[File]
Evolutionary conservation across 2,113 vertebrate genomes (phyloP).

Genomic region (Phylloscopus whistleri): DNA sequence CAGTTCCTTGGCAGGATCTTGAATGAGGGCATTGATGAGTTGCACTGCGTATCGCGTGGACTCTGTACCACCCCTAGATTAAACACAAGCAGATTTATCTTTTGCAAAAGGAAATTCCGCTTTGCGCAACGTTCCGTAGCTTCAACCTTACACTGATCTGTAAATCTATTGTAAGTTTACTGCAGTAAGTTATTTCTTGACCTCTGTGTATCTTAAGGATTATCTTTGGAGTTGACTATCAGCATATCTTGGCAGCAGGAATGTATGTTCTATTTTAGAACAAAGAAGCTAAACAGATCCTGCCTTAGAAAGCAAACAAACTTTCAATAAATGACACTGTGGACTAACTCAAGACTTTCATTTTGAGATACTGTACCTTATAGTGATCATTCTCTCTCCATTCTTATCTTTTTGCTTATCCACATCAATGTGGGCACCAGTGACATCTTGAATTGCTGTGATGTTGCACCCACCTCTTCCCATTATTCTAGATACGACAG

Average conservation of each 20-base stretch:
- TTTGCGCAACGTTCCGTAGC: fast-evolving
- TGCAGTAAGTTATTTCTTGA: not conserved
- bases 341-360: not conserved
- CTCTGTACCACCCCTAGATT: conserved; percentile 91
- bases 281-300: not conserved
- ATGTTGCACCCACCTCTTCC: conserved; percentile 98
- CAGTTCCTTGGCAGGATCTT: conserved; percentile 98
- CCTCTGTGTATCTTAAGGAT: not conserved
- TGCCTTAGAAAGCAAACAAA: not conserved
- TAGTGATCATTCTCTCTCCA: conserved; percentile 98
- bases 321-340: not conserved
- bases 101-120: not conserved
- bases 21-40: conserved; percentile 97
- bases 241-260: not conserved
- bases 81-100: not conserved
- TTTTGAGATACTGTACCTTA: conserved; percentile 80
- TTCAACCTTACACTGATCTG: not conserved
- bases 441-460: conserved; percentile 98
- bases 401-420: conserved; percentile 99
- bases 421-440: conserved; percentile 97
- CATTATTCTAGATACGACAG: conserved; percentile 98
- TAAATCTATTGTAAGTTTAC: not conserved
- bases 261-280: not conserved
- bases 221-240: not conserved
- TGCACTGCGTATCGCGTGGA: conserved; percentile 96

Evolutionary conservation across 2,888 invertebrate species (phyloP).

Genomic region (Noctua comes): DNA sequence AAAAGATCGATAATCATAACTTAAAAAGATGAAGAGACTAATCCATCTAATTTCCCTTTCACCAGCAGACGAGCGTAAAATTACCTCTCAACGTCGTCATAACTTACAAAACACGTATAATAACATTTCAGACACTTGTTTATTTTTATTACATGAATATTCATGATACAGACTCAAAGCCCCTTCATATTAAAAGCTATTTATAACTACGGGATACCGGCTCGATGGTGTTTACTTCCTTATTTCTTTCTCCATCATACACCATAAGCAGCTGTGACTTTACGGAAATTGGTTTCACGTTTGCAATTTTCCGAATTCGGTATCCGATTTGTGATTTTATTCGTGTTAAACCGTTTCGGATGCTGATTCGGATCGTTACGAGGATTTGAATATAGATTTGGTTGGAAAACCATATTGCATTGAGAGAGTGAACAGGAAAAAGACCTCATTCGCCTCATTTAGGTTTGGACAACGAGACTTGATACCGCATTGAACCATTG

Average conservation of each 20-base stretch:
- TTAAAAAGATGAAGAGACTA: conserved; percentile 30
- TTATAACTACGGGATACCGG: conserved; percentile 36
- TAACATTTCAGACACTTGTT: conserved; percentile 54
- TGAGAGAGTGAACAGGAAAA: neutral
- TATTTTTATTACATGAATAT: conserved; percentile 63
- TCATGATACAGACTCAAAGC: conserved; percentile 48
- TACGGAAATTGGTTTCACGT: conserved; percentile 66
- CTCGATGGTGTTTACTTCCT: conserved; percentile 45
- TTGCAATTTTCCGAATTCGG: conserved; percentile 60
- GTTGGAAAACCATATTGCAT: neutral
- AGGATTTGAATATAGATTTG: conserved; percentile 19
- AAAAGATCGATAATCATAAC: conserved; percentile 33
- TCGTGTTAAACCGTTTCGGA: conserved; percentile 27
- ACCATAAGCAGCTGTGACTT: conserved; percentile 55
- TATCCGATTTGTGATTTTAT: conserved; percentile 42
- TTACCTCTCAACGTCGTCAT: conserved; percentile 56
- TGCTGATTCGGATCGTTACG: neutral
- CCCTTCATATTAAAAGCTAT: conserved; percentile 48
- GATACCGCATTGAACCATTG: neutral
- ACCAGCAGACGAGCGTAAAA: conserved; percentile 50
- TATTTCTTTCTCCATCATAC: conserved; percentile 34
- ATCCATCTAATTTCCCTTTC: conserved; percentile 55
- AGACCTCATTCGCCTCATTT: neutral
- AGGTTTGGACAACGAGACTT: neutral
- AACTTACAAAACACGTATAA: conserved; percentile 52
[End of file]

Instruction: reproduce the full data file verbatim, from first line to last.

Evolutionary conservation across 2,113 vertebrate genomes (phyloP).

Genomic region (Phylloscopus whistleri): DNA sequence CAGTTCCTTGGCAGGATCTTGAATGAGGGCATTGATGAGTTGCACTGCGTATCGCGTGGACTCTGTACCACCCCTAGATTAAACACAAGCAGATTTATCTTTTGCAAAAGGAAATTCCGCTTTGCGCAACGTTCCGTAGCTTCAACCTTACACTGATCTGTAAATCTATTGTAAGTTTACTGCAGTAAGTTATTTCTTGACCTCTGTGTATCTTAAGGATTATCTTTGGAGTTGACTATCAGCATATCTTGGCAGCAGGAATGTATGTTCTATTTTAGAACAAAGAAGCTAAACAGATCCTGCCTTAGAAAGCAAACAAACTTTCAATAAATGACACTGTGGACTAACTCAAGACTTTCATTTTGAGATACTGTACCTTATAGTGATCATTCTCTCTCCATTCTTATCTTTTTGCTTATCCACATCAATGTGGGCACCAGTGACATCTTGAATTGCTGTGATGTTGCACCCACCTCTTCCCATTATTCTAGATACGACAG

Average conservation of each 20-base stretch:
- TTTGCGCAACGTTCCGTAGC: fast-evolving
- TGCAGTAAGTTATTTCTTGA: not conserved
- bases 341-360: not conserved
- CTCTGTACCACCCCTAGATT: conserved; percentile 91
- bases 281-300: not conserved
- ATGTTGCACCCACCTCTTCC: conserved; percentile 98
- CAGTTCCTTGGCAGGATCTT: conserved; percentile 98
- CCTCTGTGTATCTTAAGGAT: not conserved
- TGCCTTAGAAAGCAAACAAA: not conserved
- TAGTGATCATTCTCTCTCCA: conserved; percentile 98
- bases 321-340: not conserved
- bases 101-120: not conserved
- bases 21-40: conserved; percentile 97
- bases 241-260: not conserved
- bases 81-100: not conserved
- TTTTGAGATACTGTACCTTA: conserved; percentile 80
- TTCAACCTTACACTGATCTG: not conserved
- bases 441-460: conserved; percentile 98
- bases 401-420: conserved; percentile 99
- bases 421-440: conserved; percentile 97
- CATTATTCTAGATACGACAG: conserved; percentile 98
- TAAATCTATTGTAAGTTTAC: not conserved
- bases 261-280: not conserved
- bases 221-240: not conserved
- TGCACTGCGTATCGCGTGGA: conserved; percentile 96

Evolutionary conservation across 2,888 invertebrate species (phyloP).

Genomic region (Noctua comes): DNA sequence AAAAGATCGATAATCATAACTTAAAAAGATGAAGAGACTAATCCATCTAATTTCCCTTTCACCAGCAGACGAGCGTAAAATTACCTCTCAACGTCGTCATAACTTACAAAACACGTATAATAACATTTCAGACACTTGTTTATTTTTATTACATGAATATTCATGATACAGACTCAAAGCCCCTTCATATTAAAAGCTATTTATAACTACGGGATACCGGCTCGATGGTGTTTACTTCCTTATTTCTTTCTCCATCATACACCATAAGCAGCTGTGACTTTACGGAAATTGGTTTCACGTTTGCAATTTTCCGAATTCGGTATCCGATTTGTGATTTTATTCGTGTTAAACCGTTTCGGATGCTGATTCGGATCGTTACGAGGATTTGAATATAGATTTGGTTGGAAAACCATATTGCATTGAGAGAGTGAACAGGAAAAAGACCTCATTCGCCTCATTTAGGTTTGGACAACGAGACTTGATACCGCATTGAACCATTG

Average conservation of each 20-base stretch:
- TTAAAAAGATGAAGAGACTA: conserved; percentile 30
- TTATAACTACGGGATACCGG: conserved; percentile 36
- TAACATTTCAGACACTTGTT: conserved; percentile 54
- TGAGAGAGTGAACAGGAAAA: neutral
- TATTTTTATTACATGAATAT: conserved; percentile 63
- TCATGATACAGACTCAAAGC: conserved; percentile 48
- TACGGAAATTGGTTTCACGT: conserved; percentile 66
- CTCGATGGTGTTTACTTCCT: conserved; percentile 45
- TTGCAATTTTCCGAATTCGG: conserved; percentile 60
- GTTGGAAAACCATATTGCAT: neutral
- AGGATTTGAATATAGATTTG: conserved; percentile 19
- AAAAGATCGATAATCATAAC: conserved; percentile 33
- TCGTGTTAAACCGTTTCGGA: conserved; percentile 27
- ACCATAAGCAGCTGTGACTT: conserved; percentile 55
- TATCCGATTTGTGATTTTAT: conserved; percentile 42
- TTACCTCTCAACGTCGTCAT: conserved; percentile 56
- TGCTGATTCGGATCGTTACG: neutral
- CCCTTCATATTAAAAGCTAT: conserved; percentile 48
- GATACCGCATTGAACCATTG: neutral
- ACCAGCAGACGAGCGTAAAA: conserved; percentile 50
- TATTTCTTTCTCCATCATAC: conserved; percentile 34
- ATCCATCTAATTTCCCTTTC: conserved; percentile 55
- AGACCTCATTCGCCTCATTT: neutral
- AGGTTTGGACAACGAGACTT: neutral
- AACTTACAAAACACGTATAA: conserved; percentile 52